Lovemore Madhuku of the National Constitutional Assembly (NCA), a pressure group, said workers should stay away from their jobs on Thursday and Friday to express frustration with Mugabe's leadership.
"This is to send a message to the government that it is causing human suffering and misery to the population through mismanaging the economy," Madhuku told Reuters.
"Instead of addressing the key issues, they are just consolidating their power."
Police have warned they will stop any overt demonstrations against the clean-up campaign, which a U.N. official on Friday estimated has made 200,000 people homeless since it was launched two weeks ago.
The NCA and labour federation Zimbabwe Congress of Trade Unions have had patchy success in previous calls for strikes and demonstrations against Mugabe's government, which critics charge with plunging the country into political and economic crisis.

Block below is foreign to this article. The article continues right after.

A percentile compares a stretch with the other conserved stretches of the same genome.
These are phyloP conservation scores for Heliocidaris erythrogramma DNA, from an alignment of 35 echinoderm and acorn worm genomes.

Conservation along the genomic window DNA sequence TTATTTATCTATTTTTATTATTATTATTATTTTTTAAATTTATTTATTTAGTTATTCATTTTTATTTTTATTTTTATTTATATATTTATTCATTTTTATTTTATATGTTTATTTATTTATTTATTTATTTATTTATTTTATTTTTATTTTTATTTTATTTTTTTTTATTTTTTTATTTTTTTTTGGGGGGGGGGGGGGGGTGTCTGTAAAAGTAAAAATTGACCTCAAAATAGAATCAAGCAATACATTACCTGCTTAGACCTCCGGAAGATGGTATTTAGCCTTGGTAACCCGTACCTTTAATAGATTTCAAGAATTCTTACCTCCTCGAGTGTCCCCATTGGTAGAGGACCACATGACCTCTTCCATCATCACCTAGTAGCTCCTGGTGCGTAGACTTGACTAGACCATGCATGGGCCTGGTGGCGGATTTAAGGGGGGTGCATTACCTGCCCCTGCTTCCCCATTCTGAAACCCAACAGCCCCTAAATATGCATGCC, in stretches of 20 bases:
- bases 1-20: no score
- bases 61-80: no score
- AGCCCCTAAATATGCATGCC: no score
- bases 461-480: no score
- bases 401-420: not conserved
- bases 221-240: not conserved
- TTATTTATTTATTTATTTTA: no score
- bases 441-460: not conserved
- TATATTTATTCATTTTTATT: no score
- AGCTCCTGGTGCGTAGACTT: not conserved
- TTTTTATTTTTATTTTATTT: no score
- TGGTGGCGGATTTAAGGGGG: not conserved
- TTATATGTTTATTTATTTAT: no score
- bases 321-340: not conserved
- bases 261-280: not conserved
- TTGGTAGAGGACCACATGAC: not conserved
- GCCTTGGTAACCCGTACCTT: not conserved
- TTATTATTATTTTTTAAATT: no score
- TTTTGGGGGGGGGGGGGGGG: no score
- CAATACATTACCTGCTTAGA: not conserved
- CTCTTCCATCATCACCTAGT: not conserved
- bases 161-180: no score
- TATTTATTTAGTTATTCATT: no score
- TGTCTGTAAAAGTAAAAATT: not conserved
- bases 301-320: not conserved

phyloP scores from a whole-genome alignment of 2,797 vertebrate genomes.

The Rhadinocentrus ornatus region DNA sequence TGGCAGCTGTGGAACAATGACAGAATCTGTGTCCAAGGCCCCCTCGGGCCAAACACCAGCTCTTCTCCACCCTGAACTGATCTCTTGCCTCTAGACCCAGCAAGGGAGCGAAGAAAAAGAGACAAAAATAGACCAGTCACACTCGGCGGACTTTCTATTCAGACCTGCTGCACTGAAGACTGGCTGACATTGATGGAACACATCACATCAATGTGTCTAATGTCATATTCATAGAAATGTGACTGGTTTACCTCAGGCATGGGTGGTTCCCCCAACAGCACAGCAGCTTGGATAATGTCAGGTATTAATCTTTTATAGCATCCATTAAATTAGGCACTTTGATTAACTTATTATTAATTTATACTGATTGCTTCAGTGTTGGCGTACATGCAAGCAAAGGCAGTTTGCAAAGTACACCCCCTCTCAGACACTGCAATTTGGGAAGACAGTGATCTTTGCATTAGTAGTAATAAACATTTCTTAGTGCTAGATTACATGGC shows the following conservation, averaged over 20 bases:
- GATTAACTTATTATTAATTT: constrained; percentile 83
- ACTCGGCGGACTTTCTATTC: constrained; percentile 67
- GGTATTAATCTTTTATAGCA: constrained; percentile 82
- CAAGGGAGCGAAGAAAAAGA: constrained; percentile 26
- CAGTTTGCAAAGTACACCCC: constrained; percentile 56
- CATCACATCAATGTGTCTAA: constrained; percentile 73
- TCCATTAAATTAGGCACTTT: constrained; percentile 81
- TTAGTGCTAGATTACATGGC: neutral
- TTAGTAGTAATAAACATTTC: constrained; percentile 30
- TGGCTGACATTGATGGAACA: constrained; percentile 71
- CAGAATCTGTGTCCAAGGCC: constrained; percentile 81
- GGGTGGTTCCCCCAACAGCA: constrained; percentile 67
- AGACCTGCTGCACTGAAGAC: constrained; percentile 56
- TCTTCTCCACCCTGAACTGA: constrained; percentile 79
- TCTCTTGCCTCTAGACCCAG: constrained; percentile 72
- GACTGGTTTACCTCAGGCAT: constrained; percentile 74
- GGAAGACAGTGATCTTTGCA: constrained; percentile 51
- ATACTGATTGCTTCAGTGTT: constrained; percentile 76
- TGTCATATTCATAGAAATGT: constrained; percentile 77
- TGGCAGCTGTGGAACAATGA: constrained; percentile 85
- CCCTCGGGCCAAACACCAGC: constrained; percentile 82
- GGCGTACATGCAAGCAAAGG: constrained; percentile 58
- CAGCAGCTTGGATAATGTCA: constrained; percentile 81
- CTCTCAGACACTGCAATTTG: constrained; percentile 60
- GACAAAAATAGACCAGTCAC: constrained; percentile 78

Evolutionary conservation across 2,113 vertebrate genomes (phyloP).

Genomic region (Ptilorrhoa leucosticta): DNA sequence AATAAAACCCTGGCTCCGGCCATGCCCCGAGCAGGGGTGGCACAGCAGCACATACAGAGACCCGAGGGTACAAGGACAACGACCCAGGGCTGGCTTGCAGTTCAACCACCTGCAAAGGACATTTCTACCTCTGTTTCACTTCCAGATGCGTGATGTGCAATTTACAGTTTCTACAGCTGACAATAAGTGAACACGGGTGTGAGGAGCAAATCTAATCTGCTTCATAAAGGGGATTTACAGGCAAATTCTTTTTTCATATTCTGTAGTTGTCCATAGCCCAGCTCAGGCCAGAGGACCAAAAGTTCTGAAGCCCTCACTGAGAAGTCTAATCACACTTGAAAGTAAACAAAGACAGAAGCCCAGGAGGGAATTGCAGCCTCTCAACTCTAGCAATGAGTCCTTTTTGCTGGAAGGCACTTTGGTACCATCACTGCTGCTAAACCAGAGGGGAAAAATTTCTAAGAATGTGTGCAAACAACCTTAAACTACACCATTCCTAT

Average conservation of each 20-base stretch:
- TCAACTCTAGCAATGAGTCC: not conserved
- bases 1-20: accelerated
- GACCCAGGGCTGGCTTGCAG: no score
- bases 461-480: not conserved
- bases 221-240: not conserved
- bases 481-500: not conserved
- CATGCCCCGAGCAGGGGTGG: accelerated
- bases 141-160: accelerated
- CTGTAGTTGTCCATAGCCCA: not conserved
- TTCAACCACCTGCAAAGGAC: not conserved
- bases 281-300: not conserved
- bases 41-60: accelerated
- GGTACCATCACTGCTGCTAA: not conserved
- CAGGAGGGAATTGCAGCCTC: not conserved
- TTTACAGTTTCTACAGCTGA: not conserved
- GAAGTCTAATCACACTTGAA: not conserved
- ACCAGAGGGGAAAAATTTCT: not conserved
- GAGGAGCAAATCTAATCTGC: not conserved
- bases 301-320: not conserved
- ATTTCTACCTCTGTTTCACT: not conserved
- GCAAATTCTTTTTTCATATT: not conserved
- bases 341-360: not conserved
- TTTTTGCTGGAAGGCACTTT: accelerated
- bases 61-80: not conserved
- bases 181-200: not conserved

Officials say the drive, dubbed "Operation Restore Order", is intended to clean up informal urban settlements and root out black market traders and other miscreants.
Police have used bulldozers and crowbars to smash apart shacks, houses and market stalls, sending occupants scrambling to salvage what possessions they can.
Some township residents say they have no choice but to sleep in the open despite nighttime winter temperatures now dropping to single digits Celsius (low 40s Fahrenheit).
Some information for this report provided by Reuters.